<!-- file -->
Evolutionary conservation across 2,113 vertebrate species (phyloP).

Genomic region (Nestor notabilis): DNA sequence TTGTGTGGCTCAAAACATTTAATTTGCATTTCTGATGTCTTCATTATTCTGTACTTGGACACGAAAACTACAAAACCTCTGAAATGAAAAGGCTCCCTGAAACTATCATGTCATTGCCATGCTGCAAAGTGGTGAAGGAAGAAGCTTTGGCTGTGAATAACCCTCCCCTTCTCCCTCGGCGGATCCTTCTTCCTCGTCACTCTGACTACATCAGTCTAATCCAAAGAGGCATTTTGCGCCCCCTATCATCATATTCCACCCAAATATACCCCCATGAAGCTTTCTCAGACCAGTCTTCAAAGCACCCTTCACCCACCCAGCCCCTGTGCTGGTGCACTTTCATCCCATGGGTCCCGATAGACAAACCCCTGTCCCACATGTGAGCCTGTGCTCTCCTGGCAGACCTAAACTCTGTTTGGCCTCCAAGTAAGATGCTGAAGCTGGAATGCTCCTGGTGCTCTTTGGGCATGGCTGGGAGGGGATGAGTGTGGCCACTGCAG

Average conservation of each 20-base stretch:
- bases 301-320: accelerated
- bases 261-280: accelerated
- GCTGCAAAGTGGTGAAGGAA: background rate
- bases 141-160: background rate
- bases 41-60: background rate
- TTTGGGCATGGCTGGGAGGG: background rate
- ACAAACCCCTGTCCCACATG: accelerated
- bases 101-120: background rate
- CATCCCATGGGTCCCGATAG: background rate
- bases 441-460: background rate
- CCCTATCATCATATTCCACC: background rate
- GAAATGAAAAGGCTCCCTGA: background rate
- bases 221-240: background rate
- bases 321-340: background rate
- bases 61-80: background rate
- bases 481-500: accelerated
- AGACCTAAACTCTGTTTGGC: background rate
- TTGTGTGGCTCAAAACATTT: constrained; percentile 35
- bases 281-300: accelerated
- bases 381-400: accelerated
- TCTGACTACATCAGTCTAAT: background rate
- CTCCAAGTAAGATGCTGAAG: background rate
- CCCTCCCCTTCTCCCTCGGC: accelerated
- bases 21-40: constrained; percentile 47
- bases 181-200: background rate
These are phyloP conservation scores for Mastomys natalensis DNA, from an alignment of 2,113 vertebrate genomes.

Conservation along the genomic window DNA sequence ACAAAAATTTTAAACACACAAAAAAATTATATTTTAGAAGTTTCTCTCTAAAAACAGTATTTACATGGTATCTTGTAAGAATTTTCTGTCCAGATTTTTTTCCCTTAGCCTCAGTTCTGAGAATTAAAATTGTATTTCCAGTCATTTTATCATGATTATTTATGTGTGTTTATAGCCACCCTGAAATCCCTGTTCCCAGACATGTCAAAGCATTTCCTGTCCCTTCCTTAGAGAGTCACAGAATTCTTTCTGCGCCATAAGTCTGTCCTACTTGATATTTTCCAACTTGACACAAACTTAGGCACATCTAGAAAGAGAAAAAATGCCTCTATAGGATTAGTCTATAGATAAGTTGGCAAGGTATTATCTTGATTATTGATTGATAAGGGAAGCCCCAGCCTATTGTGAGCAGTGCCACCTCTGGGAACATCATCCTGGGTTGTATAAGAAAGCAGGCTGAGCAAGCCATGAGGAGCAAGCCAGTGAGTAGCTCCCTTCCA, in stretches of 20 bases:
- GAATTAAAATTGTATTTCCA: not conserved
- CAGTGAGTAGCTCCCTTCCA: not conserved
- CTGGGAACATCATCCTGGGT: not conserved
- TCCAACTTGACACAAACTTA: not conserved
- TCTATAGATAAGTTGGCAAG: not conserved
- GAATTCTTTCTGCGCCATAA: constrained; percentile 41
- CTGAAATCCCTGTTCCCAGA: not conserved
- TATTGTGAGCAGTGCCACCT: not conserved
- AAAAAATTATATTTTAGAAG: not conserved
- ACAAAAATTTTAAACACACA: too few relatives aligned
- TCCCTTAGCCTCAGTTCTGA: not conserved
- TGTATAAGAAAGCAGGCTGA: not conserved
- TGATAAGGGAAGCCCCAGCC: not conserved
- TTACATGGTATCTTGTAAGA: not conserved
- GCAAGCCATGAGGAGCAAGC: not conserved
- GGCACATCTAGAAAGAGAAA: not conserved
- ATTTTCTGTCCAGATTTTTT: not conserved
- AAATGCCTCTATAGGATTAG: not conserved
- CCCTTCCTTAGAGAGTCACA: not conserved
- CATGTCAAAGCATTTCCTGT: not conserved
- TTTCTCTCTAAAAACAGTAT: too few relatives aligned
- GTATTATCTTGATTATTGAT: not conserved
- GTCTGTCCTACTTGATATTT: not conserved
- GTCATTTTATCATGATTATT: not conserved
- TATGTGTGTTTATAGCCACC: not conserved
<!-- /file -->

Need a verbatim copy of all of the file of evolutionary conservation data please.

Evolutionary conservation across 2,113 vertebrate species (phyloP).

Genomic region (Nestor notabilis): DNA sequence TTGTGTGGCTCAAAACATTTAATTTGCATTTCTGATGTCTTCATTATTCTGTACTTGGACACGAAAACTACAAAACCTCTGAAATGAAAAGGCTCCCTGAAACTATCATGTCATTGCCATGCTGCAAAGTGGTGAAGGAAGAAGCTTTGGCTGTGAATAACCCTCCCCTTCTCCCTCGGCGGATCCTTCTTCCTCGTCACTCTGACTACATCAGTCTAATCCAAAGAGGCATTTTGCGCCCCCTATCATCATATTCCACCCAAATATACCCCCATGAAGCTTTCTCAGACCAGTCTTCAAAGCACCCTTCACCCACCCAGCCCCTGTGCTGGTGCACTTTCATCCCATGGGTCCCGATAGACAAACCCCTGTCCCACATGTGAGCCTGTGCTCTCCTGGCAGACCTAAACTCTGTTTGGCCTCCAAGTAAGATGCTGAAGCTGGAATGCTCCTGGTGCTCTTTGGGCATGGCTGGGAGGGGATGAGTGTGGCCACTGCAG

Average conservation of each 20-base stretch:
- bases 301-320: accelerated
- bases 261-280: accelerated
- GCTGCAAAGTGGTGAAGGAA: background rate
- bases 141-160: background rate
- bases 41-60: background rate
- TTTGGGCATGGCTGGGAGGG: background rate
- ACAAACCCCTGTCCCACATG: accelerated
- bases 101-120: background rate
- CATCCCATGGGTCCCGATAG: background rate
- bases 441-460: background rate
- CCCTATCATCATATTCCACC: background rate
- GAAATGAAAAGGCTCCCTGA: background rate
- bases 221-240: background rate
- bases 321-340: background rate
- bases 61-80: background rate
- bases 481-500: accelerated
- AGACCTAAACTCTGTTTGGC: background rate
- TTGTGTGGCTCAAAACATTT: constrained; percentile 35
- bases 281-300: accelerated
- bases 381-400: accelerated
- TCTGACTACATCAGTCTAAT: background rate
- CTCCAAGTAAGATGCTGAAG: background rate
- CCCTCCCCTTCTCCCTCGGC: accelerated
- bases 21-40: constrained; percentile 47
- bases 181-200: background rate
These are phyloP conservation scores for Mastomys natalensis DNA, from an alignment of 2,113 vertebrate genomes.

Conservation along the genomic window DNA sequence ACAAAAATTTTAAACACACAAAAAAATTATATTTTAGAAGTTTCTCTCTAAAAACAGTATTTACATGGTATCTTGTAAGAATTTTCTGTCCAGATTTTTTTCCCTTAGCCTCAGTTCTGAGAATTAAAATTGTATTTCCAGTCATTTTATCATGATTATTTATGTGTGTTTATAGCCACCCTGAAATCCCTGTTCCCAGACATGTCAAAGCATTTCCTGTCCCTTCCTTAGAGAGTCACAGAATTCTTTCTGCGCCATAAGTCTGTCCTACTTGATATTTTCCAACTTGACACAAACTTAGGCACATCTAGAAAGAGAAAAAATGCCTCTATAGGATTAGTCTATAGATAAGTTGGCAAGGTATTATCTTGATTATTGATTGATAAGGGAAGCCCCAGCCTATTGTGAGCAGTGCCACCTCTGGGAACATCATCCTGGGTTGTATAAGAAAGCAGGCTGAGCAAGCCATGAGGAGCAAGCCAGTGAGTAGCTCCCTTCCA, in stretches of 20 bases:
- GAATTAAAATTGTATTTCCA: not conserved
- CAGTGAGTAGCTCCCTTCCA: not conserved
- CTGGGAACATCATCCTGGGT: not conserved
- TCCAACTTGACACAAACTTA: not conserved
- TCTATAGATAAGTTGGCAAG: not conserved
- GAATTCTTTCTGCGCCATAA: constrained; percentile 41
- CTGAAATCCCTGTTCCCAGA: not conserved
- TATTGTGAGCAGTGCCACCT: not conserved
- AAAAAATTATATTTTAGAAG: not conserved
- ACAAAAATTTTAAACACACA: too few relatives aligned
- TCCCTTAGCCTCAGTTCTGA: not conserved
- TGTATAAGAAAGCAGGCTGA: not conserved
- TGATAAGGGAAGCCCCAGCC: not conserved
- TTACATGGTATCTTGTAAGA: not conserved
- GCAAGCCATGAGGAGCAAGC: not conserved
- GGCACATCTAGAAAGAGAAA: not conserved
- ATTTTCTGTCCAGATTTTTT: not conserved
- AAATGCCTCTATAGGATTAG: not conserved
- CCCTTCCTTAGAGAGTCACA: not conserved
- CATGTCAAAGCATTTCCTGT: not conserved
- TTTCTCTCTAAAAACAGTAT: too few relatives aligned
- GTATTATCTTGATTATTGAT: not conserved
- GTCTGTCCTACTTGATATTT: not conserved
- GTCATTTTATCATGATTATT: not conserved
- TATGTGTGTTTATAGCCACC: not conserved